There was just. A lot of hostility against immigrants. And so I, I realized that I haven't grown up in that same environment. And as a, as a kid, having internalized some of that same, you know, white supremacy and internalized racism, there was a lot of shame associated with being Mexican in California at the time, until that, you know, until there was a huge mobilization of the Latin X community.

And, and we saw, you know, people starting to really embrace diversity and in California became. A deeply blue state, but I thought that I could bring a unique perspective having grown up in the same environment as Steven Miller and also having, you know, covered, uh, the immigration issue from day one of the Trump administration and, and you know, the, the human cost of his policies.

So beyond that general context, were you able to find out why Miller's aversion toward immigrants began, especially Mexican immigrants? Yeah. I mean, I truly see Stephen Miller as a case study in radicalization, in my book, hate monger. I trace what happens when someone is consumed by an extremist ideology at a very young age and, and ends up the most powerful adviser.

In the white house, you know, for my reporting, I found that from the time that he was a teenager, Stephen Miller, uh, was, was being exposed to white supremacist and white nationalist literature through his mentor. David Horowitz, a conservative writer who Stephen Miller met through his high school. And David Horowitz introduced Stephen Miller to this.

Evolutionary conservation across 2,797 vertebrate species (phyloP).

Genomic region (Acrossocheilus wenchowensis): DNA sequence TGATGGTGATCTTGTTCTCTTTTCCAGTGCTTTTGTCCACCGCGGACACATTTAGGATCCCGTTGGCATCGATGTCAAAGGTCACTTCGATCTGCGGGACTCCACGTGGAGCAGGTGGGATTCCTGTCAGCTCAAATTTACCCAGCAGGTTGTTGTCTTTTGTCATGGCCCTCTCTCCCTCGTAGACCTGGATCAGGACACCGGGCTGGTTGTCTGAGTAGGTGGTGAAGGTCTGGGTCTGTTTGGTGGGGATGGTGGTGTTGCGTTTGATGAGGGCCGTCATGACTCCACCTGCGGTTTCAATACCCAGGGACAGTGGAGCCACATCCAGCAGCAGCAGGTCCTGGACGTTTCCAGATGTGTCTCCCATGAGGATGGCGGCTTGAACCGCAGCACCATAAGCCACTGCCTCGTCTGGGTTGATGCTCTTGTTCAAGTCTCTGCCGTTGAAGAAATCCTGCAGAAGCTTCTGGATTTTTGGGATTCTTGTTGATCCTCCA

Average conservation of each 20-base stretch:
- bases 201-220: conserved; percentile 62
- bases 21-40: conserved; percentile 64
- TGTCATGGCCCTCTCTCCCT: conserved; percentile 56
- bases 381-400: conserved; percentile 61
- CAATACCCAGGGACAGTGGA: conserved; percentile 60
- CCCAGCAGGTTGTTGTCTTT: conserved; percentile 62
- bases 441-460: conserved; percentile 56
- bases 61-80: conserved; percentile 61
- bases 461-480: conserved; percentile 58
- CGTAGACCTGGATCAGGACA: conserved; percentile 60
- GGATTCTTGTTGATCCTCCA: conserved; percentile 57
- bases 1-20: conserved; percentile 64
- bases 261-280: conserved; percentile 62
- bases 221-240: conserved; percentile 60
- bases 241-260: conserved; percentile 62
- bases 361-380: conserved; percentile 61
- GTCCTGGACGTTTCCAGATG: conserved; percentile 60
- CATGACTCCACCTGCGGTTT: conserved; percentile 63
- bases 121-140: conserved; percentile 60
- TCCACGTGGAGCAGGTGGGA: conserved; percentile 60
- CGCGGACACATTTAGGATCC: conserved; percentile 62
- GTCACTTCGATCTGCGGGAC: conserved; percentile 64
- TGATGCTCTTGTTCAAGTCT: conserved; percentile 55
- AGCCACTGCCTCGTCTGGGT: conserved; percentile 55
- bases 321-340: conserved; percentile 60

Fantasy that he had to save the United, right? The States from certain destruction in the form of multiculturalism. So yeah, the idea that too many Brown and black people in the United States poses an existential threat to civilization, as we know it and, and, you know, introducing him to white supremacist literature that paints Brown and black people as more innately, violent than white people.

And, you know, so Horwitz becomes like a father figure to Stephen Miller during a very. You know, vulnerable time and Steven Miller's life, he had, his family had just had to move from a very affluent part of Santa Monica to a less affluent part. And, you know, he had to start at a very diverse public high school instead of, you know, a wider private high school that he would have attended otherwise.

And. This is when you see Stephen Miller start to really express his racist viewpoints very early age, you know, breaking up with a Mexican friend because of his Latino heritage, going to school board meetings to argue against measures, to improve racial equity, you know, just very passionately going around his school and tell him, telling his Mexican classmates to speak English and to go back to their countries.